The voicing of the Law

Thomas Hobbes is not usually considered an advocate of liberty, since his work Leviathan begins with an individualistic interpretation of human beings and their behavior but concludes by advocating a sovereign with absolute power. The lack of restrictions on the power of the sovereign makes him an unsuitable reference for many lovers of liberty; however, this popular perception of Hobbes is not universal in the academy.

Hobbes scholars such as Michael Oakeshott argue that an important expression of human freedom and individualism is found in Leviathan. In his interpretation of Hobbes, Oakeshott emphasizes the skepticism of classical reason, the importance of individuality, and his conception of civil society. This emphasis makes Leviathan a friendly text for advocates of liberty. Oakeshott goes so far as to assert that "Hobbes, without being a liberal himself, had more of the philosophy of liberalism in him than most of its professed advocates."

The voicing of the law: this expression refers to the constant politicization of all aspects of human behavior that undermines the freedom of the individual through governmental laws and regulations, writes Ojel L. Rodríguez Burgos. (Shutterstock)

Oakeshott's statement about Hobbes can be framed in different ways, but it seems to me that the most relevant is his concept of liberty. For Hobbes, liberty is the silence of law, where the individual enjoys his greatest freedom when there is no law preventing his actions. This concept of freedom in Hobbes' framework reveals two important points: first, that the individual cannot enjoy his freedom if it is not conditioned by the existence of a rule of law; and second, that the state does not have the capacity to impose its coercive power on the totality of human conduct.

In using Hobbes' concept of liberty to examine the current state of liberty and public policy in Puerto Rico, it could be argued that a new expression needs to be adopted: the voicing of the law. This expression refers to the constant politicization of all aspects of human behavior that undermines the freedom of the individual through government laws and regulations, instead of having a government that maintains the conditions by which individuals can pursue their happiness and moral identity guided by the silence of the law. The current situation involves government overwhelming citizens with an abundance of regulations and laws.

A recent example of the voicing of the law is found in House Bill 57 introduced by Representative Jose "Conny" Varela. This measure sought to require nutrition centers to have a licensed nutritionist to offer their services in the "scientific" fight against obesity. Although the bill was approved in the House of Representatives, it encountered obstacles in the Senate legislative process. Disregarding the possible interests of the parties involved, we can see how the intention to address the problem of obesity is used as a justification for government action.

The intention to address a problem as a justification for government action is based on the belief that, through government intervention, we can solve all the problems that affect us. Consequently, this creates a political mentality of identifying problems in society and moralizing them, in order to create the conditions that allow government intervention. The voicing of the law is the result of this belief and political mentality that perceives the government as the solver of all problems that arise in a society of individualists.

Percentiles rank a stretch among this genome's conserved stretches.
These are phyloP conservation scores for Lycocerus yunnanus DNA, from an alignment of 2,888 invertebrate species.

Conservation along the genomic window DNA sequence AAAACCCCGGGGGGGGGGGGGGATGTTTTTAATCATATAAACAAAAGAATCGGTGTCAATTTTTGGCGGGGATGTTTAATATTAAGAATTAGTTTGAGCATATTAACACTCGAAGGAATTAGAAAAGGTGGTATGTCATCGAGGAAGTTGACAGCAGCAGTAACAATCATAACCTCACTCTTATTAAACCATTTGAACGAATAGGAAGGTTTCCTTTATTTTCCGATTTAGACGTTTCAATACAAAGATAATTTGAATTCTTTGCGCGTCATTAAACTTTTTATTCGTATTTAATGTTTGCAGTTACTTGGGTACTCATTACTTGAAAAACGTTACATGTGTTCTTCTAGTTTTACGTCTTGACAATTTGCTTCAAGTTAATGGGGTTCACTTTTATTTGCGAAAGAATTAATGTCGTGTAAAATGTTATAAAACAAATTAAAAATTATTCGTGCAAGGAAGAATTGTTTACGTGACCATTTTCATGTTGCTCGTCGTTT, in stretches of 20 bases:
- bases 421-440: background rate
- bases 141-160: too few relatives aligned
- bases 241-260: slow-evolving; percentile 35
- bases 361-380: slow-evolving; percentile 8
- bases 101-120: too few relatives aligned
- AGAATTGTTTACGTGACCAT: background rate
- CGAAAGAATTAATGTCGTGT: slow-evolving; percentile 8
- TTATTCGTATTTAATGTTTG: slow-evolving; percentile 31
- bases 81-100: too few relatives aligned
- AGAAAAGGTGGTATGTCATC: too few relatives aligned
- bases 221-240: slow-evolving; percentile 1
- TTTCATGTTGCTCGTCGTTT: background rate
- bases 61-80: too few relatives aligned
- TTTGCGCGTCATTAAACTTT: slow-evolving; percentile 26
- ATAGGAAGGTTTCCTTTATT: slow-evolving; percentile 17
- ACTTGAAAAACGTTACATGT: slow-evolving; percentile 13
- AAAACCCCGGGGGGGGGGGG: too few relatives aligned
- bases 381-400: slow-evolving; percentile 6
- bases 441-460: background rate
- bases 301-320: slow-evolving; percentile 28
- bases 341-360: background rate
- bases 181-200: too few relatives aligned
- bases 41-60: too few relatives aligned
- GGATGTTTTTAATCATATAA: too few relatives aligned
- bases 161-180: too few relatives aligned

It is worrisome that in Puerto Rico we are witnessing the voicing of the law, since our Western tradition of freedom is based on the ability to pursue our desires and our moral identity within a rule of law. This rule of law aims to create the conditions that allow individuals to pursue their self-chosen ends. Indeed, the law and the authority emanating from it establish prohibitions, but they are prohibitions that do not indicate which ends the individual should choose, nor do they limit the possibility of pursuing them by other methods.

The law only sets restrictions on what we may not do in our pursuit of those ends. The voicing of law, on the other hand, differs from this tradition, as it seeks to politicize all aspects of human conduct. In this approach, the law becomes a series of mandates dictating the ends to be pursued by the individual and the methods to be employed to achieve them. This perspective makes the voicing of the law incompatible with our tradition of freedom and the modern society of individualists that we value.

If we wish to reclaim the silence of the law in our society, we must reject the prevailing view that influences many of our political leaders: the belief that they can correct all social imperfections through government intervention. Despite the obvious failures of public policies based on this belief, it persists and fuels even more the vociferousness of the law, which day by day erodes our individual freedom.

Ojel L. Rodríguez Burgos is a professor of international relations at Sacred Heart University in Puerto Rico and a doctoral student in the School of International Relations at St. Andrews University. His political commentary has appeared in The Hill, The Washington Examiner and Forbes. Follow him on Twitter: @ojelrodriguez.

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